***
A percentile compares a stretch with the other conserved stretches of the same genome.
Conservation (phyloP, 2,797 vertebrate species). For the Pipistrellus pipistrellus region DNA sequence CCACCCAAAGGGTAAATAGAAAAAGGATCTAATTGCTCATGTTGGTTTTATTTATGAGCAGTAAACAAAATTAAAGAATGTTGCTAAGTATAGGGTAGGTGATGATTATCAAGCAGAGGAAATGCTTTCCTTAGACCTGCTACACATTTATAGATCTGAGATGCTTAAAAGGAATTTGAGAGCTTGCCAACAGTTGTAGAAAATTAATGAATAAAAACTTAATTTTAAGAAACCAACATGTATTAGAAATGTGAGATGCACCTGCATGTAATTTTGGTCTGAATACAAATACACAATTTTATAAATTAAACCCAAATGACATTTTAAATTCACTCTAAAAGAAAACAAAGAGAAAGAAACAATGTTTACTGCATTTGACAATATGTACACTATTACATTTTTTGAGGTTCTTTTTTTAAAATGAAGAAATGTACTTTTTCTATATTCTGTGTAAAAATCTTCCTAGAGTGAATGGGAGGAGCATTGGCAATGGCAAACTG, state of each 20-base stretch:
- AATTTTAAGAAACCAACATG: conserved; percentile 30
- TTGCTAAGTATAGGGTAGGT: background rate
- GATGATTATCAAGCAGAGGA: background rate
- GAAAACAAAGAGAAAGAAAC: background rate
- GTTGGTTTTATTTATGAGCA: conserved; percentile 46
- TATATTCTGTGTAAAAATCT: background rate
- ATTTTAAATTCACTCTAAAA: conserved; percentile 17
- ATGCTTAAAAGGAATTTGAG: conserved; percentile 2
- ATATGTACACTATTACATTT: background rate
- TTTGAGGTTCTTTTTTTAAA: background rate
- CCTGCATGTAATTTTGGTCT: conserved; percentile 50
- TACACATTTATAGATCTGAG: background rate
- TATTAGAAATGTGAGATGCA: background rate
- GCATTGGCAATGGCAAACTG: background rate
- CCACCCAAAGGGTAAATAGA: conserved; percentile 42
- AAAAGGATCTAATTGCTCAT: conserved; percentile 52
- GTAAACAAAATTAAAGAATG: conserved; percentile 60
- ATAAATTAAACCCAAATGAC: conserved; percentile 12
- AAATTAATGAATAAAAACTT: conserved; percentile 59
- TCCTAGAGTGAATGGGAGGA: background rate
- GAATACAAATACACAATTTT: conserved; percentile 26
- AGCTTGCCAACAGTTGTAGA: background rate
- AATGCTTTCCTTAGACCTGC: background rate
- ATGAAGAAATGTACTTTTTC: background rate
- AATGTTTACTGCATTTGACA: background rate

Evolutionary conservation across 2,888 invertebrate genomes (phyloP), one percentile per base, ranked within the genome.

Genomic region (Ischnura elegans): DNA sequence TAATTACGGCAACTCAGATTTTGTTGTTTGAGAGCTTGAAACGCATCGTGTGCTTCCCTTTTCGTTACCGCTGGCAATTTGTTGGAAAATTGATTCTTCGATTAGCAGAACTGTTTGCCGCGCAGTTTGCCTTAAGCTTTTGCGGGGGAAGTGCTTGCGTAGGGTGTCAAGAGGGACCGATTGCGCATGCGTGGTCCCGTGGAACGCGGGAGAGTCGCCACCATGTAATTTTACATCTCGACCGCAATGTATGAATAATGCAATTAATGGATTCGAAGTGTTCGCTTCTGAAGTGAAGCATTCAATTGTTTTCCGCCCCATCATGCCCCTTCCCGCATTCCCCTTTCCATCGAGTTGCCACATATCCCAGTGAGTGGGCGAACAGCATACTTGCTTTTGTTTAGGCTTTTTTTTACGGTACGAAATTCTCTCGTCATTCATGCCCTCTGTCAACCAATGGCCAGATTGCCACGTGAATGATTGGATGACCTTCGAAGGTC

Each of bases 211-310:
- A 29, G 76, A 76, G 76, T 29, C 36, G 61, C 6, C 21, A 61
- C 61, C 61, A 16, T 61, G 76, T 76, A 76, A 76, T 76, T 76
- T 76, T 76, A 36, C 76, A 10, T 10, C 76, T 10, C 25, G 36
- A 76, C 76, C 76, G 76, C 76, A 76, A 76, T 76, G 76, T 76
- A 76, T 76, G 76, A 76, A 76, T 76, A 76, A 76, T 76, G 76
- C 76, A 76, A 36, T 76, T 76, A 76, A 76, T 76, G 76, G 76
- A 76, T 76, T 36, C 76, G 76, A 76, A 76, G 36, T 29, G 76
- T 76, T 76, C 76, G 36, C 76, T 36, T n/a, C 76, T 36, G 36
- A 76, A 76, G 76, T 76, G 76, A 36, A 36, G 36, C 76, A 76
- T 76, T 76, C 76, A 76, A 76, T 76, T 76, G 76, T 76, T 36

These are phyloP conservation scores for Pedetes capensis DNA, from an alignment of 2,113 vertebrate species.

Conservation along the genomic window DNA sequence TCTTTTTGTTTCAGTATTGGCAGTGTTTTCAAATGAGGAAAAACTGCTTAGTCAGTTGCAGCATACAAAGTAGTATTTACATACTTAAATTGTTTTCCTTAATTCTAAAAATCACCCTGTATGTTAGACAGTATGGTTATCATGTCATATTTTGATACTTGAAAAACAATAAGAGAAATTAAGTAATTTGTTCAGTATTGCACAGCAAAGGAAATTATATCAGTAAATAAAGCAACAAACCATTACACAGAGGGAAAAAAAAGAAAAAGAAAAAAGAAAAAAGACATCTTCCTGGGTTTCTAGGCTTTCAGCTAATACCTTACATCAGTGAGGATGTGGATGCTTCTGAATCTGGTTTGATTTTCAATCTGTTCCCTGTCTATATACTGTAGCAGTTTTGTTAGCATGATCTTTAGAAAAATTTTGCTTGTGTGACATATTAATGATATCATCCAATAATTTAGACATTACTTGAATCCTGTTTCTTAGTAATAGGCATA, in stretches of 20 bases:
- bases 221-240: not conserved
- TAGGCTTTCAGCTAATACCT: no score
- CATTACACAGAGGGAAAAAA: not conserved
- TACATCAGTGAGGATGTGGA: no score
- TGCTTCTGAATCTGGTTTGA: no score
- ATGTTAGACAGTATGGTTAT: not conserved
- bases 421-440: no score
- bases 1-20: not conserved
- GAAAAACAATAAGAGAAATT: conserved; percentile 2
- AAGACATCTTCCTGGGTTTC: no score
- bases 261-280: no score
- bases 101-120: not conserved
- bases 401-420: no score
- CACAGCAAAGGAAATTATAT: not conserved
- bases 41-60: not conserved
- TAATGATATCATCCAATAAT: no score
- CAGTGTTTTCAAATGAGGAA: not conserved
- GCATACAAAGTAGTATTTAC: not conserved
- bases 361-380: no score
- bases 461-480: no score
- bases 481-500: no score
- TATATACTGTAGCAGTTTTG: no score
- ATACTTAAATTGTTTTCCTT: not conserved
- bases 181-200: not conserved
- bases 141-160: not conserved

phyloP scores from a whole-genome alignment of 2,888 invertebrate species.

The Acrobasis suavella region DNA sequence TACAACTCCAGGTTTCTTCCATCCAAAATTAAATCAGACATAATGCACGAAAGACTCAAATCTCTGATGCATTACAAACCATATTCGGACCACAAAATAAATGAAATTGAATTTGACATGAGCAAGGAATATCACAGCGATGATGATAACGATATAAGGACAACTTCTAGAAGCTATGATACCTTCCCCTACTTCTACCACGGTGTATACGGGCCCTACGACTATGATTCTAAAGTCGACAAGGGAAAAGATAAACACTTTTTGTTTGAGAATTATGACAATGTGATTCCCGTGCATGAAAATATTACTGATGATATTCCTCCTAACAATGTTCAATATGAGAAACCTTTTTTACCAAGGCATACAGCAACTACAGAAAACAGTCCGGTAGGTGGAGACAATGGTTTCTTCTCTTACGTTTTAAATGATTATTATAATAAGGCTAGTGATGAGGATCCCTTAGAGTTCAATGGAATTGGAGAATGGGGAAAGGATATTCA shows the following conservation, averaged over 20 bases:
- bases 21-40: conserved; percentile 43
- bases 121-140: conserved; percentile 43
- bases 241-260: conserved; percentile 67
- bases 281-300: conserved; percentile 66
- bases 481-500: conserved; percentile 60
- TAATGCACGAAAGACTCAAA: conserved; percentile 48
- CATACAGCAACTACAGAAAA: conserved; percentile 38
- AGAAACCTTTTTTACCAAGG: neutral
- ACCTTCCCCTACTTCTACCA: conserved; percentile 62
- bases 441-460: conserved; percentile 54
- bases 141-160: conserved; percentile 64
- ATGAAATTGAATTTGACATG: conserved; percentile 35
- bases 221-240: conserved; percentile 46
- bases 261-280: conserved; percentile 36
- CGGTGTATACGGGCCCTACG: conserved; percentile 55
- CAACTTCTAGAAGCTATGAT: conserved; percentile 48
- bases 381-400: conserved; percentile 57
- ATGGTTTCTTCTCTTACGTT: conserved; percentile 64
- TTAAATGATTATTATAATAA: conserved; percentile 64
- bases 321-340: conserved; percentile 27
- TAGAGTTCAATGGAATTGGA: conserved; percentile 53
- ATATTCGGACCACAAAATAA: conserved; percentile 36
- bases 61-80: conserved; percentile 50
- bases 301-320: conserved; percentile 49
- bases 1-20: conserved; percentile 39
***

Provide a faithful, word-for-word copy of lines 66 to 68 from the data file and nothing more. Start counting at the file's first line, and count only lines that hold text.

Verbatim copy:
- bases 181-200: not conserved
- bases 141-160: not conserved

phyloP scores from a whole-genome alignment of 2,888 invertebrate species.